Other educators, with their own driving forces, were similarly attracted and engaged. There were 12 teachers in that first Winona seminar in 1997, with outside funding and leadership. Within five years, our district was supporting three seminars each year and had sent five staff to summer leadership training. By 2005, roughly half of the teachers and paraprofessionals in the district had been SEED group members. Most said their favorite aspect was the honest and heartfelt interactions they had with each other inside the SEED circle.
Each participant's unique and individual voice is heard, unless they choose to pass, which is always acceptable. Everyone listens, carefully and respectfully, not as representatives of their building or department or grade level, but as individuals.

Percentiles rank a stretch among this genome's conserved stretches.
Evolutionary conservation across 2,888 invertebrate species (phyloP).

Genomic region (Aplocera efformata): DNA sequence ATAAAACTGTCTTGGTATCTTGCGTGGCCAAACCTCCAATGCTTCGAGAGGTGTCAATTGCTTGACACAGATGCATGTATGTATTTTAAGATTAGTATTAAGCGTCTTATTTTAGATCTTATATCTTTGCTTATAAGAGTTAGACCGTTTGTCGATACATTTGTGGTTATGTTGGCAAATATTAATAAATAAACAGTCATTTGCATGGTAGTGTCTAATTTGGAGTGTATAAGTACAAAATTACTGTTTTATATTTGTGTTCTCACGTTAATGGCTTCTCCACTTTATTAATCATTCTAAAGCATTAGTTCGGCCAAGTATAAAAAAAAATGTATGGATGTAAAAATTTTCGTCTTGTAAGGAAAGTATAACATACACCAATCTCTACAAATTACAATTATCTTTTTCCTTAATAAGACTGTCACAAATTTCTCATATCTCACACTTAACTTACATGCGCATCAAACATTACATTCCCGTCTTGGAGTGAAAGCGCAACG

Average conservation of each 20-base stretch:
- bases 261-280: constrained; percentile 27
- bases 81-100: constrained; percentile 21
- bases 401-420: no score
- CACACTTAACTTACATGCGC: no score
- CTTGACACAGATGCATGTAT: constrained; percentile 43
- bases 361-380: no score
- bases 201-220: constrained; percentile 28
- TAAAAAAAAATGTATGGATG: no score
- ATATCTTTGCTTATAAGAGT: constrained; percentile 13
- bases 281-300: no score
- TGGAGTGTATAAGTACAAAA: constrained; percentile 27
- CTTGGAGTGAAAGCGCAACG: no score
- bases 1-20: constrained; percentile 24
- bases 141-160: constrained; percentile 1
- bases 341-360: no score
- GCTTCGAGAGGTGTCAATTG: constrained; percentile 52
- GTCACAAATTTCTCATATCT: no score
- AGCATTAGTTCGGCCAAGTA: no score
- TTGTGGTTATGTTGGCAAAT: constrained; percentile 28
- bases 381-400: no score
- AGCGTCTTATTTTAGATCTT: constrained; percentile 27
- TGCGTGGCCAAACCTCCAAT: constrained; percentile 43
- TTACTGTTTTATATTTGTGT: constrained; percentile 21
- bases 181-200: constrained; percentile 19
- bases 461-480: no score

What makes the "discipline of the circle" so crucial and emblematic for SEED groups? For starters, everyone gets equal "air time," even those quiet people who seldom speak up in larger, less structured discussions. Each participant's unique and individual voice is heard, unless they choose to pass, which is always acceptable. Everyone listens, carefully and respectfully, not as representatives of their building or department or grade level, but as individuals. Teachers find this incredibly refreshing, partly, I think, because we spend so much time in committees and meetings, or managing the dynamics of a classroom. In the SEED circle, you can speak and listen for yourself.